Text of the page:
Greetings all and Happy Friday! And what a happy Friday it is - our new printer, Patsy, is printing up a storm, I have a brand new lunch box and it's not raining. Let the good times roll.
First of all, apologies for the lack of Procrastination Station last week - I popped over to the States for Thanksgiving weekend (as you do) and found myself in New Orleans on Friday morning deeply hungover and with zero internet connection. To be fair, I could have found some internet (I hear it's pretty common these days), but I was way too full of turkey, candied yams and absinthe to even move. To give you an idea of the spread I was facing...
Anyway, here are some of the things that were going through my mind last week as I crossed the Atlantic...
For the love of small things
Wednesday 26th November saw a gathering of makers, menders, upcyclers and sustainable fashion devotees deep in the depths of London’s Somerset House in honour of Refashion Day. Hosted by new environmental awareness organisation Hubbub, and curated by A Good Wardrobe, the afternoon felt like an open studio, with people coming and going around a long notion-filled table, mending, embellishing, knitting, customising… Learning from one and teaching another.
The main reason I went was to see my Mum, Orsola de Castro, give a talk on the history of upcycling. As testament to her public speaking skills (and believe me, I was taking notes! After nearly choking on my own throat during a talk at Minerva Crafts last Summer, I could learn a thing or two more from her), I laughed, got goosebumps, gasped with shock at the shocking statistics she revealed, and was moved as if I had never heard her talk like that before. And I’ve heard her talk like that most of my life - I could probably even recite those shocking statistics in my sleep. One thing that really resonated with me though, is the way she talked about our instinct to upcycle or re-use, throughout history - before the term “upcycling” was even coined in 1994 by Reiner Pilz. She talked about Byzantine mosaics, about the ancient Japanese art of mending broken objects with gold (sometimes even described as "golden seaming"), she talked about quilting, and the stories women would weave into their quilts as they hand sewed scraps of fabric together, sharing secrets of love affairs, marital abuse, their hopes, dreams and sorrows. She talked about how our innate love of small things is what drives so many of us to upcycle.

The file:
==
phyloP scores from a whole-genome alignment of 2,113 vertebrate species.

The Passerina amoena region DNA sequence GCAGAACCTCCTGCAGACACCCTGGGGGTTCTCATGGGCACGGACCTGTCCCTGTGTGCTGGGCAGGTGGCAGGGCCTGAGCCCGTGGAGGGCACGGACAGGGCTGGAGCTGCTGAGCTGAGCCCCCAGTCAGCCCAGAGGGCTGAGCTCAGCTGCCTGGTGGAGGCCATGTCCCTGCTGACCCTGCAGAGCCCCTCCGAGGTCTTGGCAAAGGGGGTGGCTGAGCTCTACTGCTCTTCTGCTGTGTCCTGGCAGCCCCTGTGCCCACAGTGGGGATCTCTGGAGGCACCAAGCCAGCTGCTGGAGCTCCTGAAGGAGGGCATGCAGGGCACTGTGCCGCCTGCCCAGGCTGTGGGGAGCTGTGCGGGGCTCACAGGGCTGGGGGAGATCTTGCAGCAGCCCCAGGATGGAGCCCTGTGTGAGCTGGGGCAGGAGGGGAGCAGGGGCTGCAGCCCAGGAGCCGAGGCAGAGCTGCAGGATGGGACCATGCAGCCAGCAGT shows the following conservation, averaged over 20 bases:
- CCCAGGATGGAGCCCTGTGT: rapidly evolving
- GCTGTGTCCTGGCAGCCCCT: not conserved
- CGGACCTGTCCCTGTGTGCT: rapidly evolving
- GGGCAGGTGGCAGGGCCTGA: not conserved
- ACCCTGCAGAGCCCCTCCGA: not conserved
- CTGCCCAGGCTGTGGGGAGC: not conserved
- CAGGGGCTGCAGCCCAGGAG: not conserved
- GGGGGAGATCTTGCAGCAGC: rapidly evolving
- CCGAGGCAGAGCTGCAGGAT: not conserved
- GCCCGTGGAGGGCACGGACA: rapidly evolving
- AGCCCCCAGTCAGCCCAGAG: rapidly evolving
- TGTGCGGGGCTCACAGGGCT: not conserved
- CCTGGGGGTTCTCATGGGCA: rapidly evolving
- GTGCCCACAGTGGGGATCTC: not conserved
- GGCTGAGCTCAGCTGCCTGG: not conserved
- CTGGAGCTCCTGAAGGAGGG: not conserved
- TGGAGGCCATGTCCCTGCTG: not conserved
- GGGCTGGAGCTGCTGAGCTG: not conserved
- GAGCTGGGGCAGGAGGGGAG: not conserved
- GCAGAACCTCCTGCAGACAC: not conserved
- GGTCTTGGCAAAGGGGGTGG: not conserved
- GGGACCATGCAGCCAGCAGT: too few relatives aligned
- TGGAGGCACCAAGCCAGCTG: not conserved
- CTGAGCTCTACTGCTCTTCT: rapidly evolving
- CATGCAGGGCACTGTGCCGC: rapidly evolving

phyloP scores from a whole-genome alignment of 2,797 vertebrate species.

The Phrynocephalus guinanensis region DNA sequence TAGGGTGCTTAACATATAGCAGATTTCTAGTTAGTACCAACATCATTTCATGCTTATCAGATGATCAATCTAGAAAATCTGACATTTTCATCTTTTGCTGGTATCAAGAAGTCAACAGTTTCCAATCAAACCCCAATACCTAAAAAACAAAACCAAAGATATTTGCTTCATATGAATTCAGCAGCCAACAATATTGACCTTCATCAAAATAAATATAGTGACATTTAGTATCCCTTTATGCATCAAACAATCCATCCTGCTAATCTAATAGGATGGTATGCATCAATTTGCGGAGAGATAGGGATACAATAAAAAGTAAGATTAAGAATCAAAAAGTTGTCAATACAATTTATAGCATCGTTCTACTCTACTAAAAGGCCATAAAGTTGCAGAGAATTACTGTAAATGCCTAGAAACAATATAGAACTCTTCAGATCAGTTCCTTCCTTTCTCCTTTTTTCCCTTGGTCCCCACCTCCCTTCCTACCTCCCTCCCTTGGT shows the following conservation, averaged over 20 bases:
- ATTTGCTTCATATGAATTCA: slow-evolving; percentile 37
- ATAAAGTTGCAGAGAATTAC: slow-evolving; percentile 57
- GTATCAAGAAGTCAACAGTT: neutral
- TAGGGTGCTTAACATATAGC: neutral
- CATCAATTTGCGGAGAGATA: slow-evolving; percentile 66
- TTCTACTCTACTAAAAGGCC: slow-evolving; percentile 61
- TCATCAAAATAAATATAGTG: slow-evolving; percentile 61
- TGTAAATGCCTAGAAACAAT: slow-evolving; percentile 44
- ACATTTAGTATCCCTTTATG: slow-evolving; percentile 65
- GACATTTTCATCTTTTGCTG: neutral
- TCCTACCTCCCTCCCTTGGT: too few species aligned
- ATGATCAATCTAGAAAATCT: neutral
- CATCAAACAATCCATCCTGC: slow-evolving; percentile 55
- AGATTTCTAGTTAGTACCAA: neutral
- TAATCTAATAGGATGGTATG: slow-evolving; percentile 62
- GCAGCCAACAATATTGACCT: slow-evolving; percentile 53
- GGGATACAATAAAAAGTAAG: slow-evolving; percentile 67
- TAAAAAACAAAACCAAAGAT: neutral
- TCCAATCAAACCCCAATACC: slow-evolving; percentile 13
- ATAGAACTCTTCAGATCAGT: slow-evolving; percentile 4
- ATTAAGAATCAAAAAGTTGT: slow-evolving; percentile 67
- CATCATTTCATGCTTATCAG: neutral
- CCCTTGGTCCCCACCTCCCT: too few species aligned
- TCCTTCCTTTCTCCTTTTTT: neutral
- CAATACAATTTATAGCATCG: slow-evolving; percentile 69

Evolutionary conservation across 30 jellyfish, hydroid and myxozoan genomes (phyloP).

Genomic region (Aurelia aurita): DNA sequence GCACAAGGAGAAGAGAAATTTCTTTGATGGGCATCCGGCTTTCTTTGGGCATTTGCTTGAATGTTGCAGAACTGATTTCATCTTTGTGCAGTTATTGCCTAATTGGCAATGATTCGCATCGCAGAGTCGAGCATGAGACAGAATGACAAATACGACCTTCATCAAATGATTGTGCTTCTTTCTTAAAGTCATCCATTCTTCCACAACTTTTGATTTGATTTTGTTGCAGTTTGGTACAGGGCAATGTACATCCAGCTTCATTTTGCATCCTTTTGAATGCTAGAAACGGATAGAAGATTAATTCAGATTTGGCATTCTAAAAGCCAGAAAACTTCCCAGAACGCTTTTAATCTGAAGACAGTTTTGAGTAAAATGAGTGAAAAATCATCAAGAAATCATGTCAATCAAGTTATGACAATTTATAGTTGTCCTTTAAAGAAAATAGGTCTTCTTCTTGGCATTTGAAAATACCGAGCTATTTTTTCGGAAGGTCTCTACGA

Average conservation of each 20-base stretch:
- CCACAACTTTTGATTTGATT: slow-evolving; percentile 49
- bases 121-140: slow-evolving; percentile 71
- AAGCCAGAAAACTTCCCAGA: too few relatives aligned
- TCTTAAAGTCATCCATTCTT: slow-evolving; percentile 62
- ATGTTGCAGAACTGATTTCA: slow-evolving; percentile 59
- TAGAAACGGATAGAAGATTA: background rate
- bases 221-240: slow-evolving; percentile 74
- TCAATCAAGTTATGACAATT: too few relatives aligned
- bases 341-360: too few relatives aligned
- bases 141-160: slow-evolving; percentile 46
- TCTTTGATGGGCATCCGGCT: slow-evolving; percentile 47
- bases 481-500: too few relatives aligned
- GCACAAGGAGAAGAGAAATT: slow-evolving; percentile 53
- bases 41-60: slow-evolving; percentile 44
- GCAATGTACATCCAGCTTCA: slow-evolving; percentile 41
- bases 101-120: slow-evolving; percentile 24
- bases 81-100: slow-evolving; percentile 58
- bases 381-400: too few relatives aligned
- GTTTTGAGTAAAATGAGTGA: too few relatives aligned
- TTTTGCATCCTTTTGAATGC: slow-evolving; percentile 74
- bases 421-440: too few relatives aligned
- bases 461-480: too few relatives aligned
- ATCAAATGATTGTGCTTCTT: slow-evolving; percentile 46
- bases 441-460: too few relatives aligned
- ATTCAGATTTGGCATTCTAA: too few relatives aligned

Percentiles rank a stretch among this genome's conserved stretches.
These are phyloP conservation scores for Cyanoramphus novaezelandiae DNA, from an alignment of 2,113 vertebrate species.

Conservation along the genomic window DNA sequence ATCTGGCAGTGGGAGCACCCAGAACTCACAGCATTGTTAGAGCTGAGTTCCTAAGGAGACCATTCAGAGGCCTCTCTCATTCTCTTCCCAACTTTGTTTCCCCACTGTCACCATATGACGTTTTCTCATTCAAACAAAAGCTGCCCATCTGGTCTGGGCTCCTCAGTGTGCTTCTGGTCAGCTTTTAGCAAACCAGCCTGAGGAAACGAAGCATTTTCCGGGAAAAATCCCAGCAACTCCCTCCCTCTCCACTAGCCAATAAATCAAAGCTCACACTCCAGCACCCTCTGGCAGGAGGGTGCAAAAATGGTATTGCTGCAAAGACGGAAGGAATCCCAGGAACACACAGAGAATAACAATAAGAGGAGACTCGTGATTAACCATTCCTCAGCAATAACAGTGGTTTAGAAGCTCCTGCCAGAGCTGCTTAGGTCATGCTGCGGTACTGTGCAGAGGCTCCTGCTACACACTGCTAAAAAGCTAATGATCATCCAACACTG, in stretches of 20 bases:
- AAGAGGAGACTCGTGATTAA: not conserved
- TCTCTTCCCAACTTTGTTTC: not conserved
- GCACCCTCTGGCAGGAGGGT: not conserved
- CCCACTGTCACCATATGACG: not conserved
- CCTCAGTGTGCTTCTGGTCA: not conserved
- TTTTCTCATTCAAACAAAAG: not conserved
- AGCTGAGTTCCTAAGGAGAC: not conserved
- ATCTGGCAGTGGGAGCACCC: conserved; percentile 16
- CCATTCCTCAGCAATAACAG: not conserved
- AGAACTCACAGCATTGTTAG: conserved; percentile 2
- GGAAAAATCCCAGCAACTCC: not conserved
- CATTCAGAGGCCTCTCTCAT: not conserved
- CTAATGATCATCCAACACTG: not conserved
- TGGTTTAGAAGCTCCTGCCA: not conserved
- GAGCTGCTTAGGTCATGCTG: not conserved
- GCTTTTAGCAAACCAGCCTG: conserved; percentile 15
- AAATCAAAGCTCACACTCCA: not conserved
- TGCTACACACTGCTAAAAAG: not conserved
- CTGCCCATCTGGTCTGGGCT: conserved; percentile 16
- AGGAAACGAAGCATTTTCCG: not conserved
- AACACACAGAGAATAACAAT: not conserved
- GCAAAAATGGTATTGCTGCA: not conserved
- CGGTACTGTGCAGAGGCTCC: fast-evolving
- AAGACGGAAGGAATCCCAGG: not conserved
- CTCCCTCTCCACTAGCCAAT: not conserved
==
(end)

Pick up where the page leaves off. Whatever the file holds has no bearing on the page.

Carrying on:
At the end of the talk, one lady asked if we should all pledge to stop buying clothes, to which my Mum immediately replied, “No! Not at all!”. Rather than boycott fashion, we simply need to change our approach to buying - buy quality, save up and really covet that one amazing piece that you’ll treasure forever. Look out for and champion designers and companies who are actively minimising their impact on our planet. Mend and breathe new life into your own existing wardrobe. Make.
If you'd like to get involved in the Fashion Revolution, click here.
First world musings
I feel like what I’m about to say needs to be read with the voice of an airhead… Expect no profound words over this coming paragraph people, I’m going to close this edition of Procrastination Station by talking a little about my hair.
~Photo taken at a friend's wedding in September, wearing my first Kim Dress~
So the problem with having really long hair, is that you can’t really do anything exciting with it. If you want to keep it really long that is. No edgy chops, no exciting makeovers. And I think I may just be over dyeing it pink (I said may!). After having my hair well and truly did for a friend’s wedding a couple of months ago, I realised that same-old-same-old could become a thing of the past, with a little help from some online tutorials. Man, I love me a good online tutorial. So far, I’ve re-discovered The Beauty Department - excellent for all kinds of beauty how-to’s, not just hair. I'm definitely going to try this 60s pony:
And I LOVE the idea of hair chains.
I’ve also found myself drooling over fashion blogger Sea of Shoes’ stunning mane of ruby-red locks, and her retro do’s.
And if you want to go 19th century retro, you’ve really got to check out Rapunzel's Resource blog. If Little House on the Prairie had the internet…
I am still in the throes of Kim fever. And I don’t see myself recovering anytime soon. I find myself sitting at the cutting table in my studio at home staring at shelves full of fabric, occasionally getting up to take out a couple of metres and place it on a growing pile of future Kims. I don’t care about making anything else. Kim dresses, Kim skirts, Kim bodices with other skirts… I love her so much. My Christmas Kim - sheer red trimmed with baby pompoms - is going to be out of control.
I leave you now with a little something that's been stuck in my head since the open roads of South Louisiana...